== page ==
Budgeting | Life | Personal Finance | Personal Stories | Article
How This Power Couple Saved $730,000 in 10 Years
by Sophia | 9 Jun 2020 | 11 mins read
By the age of 33, Ben* and Sarah*, a teacher and an engineer, managed to pay for a wedding, a new house, renovation, a car, and have a baby — all while reaching a significant savings milestone of $730,000 in cold hard cash.
More impressively, up until this year, this Singaporean couple achieved this without even tapping into investments to grow their pot of gold.
It goes without saying that they’re not your typical Singaporeans. So how did two people commit so religiously to their savings, that they’ve amassed an amount that would have taken others much longer to achieve?
Ben generously reached out to share his experience — along with the numbers that allowed them to accomplish this financial feat:
|Age||Combined Income nett CPF||Interest @ 1.5% (cash)||Expenditure||Cash Savings|
*Not their real names.
Raised on the Importance of Savings
By the age of 25, Ben and Sarah’s combined cash savings amounted to an impressive $78,000, achieved on average take-home incomes of $2,500 each.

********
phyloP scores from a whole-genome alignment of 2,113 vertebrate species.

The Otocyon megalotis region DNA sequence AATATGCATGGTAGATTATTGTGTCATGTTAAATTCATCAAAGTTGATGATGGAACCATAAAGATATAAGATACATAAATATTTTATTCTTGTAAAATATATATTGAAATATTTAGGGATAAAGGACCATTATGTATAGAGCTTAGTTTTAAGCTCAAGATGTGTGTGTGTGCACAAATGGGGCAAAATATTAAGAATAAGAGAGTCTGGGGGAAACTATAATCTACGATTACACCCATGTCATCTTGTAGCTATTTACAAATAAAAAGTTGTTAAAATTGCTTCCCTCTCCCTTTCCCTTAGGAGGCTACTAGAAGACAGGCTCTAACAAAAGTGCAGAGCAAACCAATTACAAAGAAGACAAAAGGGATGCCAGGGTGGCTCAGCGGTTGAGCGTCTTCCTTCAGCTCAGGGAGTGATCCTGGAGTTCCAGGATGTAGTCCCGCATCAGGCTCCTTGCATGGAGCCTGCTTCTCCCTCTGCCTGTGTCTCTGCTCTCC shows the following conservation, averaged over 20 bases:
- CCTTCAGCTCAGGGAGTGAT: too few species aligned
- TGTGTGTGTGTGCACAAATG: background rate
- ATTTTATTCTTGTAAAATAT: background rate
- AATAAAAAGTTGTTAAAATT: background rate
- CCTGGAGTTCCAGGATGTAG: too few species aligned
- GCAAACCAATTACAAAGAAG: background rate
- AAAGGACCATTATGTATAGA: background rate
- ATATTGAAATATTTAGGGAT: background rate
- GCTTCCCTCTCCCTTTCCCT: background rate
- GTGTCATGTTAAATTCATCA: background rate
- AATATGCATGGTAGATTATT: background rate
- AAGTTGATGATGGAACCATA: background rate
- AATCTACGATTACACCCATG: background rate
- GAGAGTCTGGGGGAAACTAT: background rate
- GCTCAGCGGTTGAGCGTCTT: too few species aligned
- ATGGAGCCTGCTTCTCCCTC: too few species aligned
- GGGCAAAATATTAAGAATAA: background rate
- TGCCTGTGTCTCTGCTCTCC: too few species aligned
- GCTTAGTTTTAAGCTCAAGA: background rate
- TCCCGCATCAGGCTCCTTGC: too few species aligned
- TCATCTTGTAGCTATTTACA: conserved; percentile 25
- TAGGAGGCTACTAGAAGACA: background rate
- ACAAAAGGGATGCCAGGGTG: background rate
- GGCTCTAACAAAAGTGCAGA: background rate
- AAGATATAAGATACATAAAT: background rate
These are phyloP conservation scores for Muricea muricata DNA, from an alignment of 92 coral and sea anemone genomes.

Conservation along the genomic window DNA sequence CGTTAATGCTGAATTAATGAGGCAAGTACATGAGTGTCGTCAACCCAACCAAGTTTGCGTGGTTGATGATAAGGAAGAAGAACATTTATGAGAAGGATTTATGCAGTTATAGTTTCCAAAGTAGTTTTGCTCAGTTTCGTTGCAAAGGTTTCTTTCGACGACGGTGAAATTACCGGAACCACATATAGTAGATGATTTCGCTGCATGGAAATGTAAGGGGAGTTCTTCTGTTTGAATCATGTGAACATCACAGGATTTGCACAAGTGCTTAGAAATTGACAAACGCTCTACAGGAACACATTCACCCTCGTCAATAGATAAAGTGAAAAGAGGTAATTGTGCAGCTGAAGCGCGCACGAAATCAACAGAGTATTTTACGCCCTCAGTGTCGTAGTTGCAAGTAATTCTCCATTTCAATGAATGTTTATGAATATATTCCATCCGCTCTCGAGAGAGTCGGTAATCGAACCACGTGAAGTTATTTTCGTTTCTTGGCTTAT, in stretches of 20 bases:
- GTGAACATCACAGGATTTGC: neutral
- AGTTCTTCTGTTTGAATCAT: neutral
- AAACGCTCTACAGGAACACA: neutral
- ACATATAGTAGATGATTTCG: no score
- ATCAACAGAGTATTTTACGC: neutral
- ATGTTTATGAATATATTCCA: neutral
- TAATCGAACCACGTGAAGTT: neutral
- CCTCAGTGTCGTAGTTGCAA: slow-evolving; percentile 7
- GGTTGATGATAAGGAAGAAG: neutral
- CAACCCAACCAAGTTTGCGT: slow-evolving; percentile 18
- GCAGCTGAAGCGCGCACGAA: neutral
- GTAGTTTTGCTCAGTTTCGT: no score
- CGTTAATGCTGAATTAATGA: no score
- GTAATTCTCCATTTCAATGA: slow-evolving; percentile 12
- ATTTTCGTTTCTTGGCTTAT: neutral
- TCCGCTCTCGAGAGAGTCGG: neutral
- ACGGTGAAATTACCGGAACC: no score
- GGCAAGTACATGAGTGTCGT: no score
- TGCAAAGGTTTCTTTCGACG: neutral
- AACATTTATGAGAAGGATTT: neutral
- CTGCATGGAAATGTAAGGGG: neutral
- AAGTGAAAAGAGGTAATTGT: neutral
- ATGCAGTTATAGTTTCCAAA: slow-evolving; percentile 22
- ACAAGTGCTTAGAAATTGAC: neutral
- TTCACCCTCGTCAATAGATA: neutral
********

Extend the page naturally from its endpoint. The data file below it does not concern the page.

But there’s no beating around the bush here — by the next year, at 26, both of them were earning slightly higher than the median salary of $4,563. But their pile of savings rose in tandem — doubling into $151,000 by the end of the year.
What was more impressive was that at age 28, their average monthly expenditures still hovered around $900 per person, despite each taking home ~$4,750 per month! And by then, their pile of savings had doubled again.
And if you look closely at their numbers you can understand their ‘secret’, from the beginning of their journey in 2010, their savings rate sat at an impressive 40%. Over the years, it continued to rise as their incomes grew, peaking at around 75% to 80% at one point.
In essence, they had kept expenditures low, even as their salaries grew.
In our video call, I asked Ben what started him on his savings journey, and if his upbringing had anything to do with it. Right off the bat, Ben spoke with humility and an unshakeable sense of practicality; accumulating savings was the only approach he knew.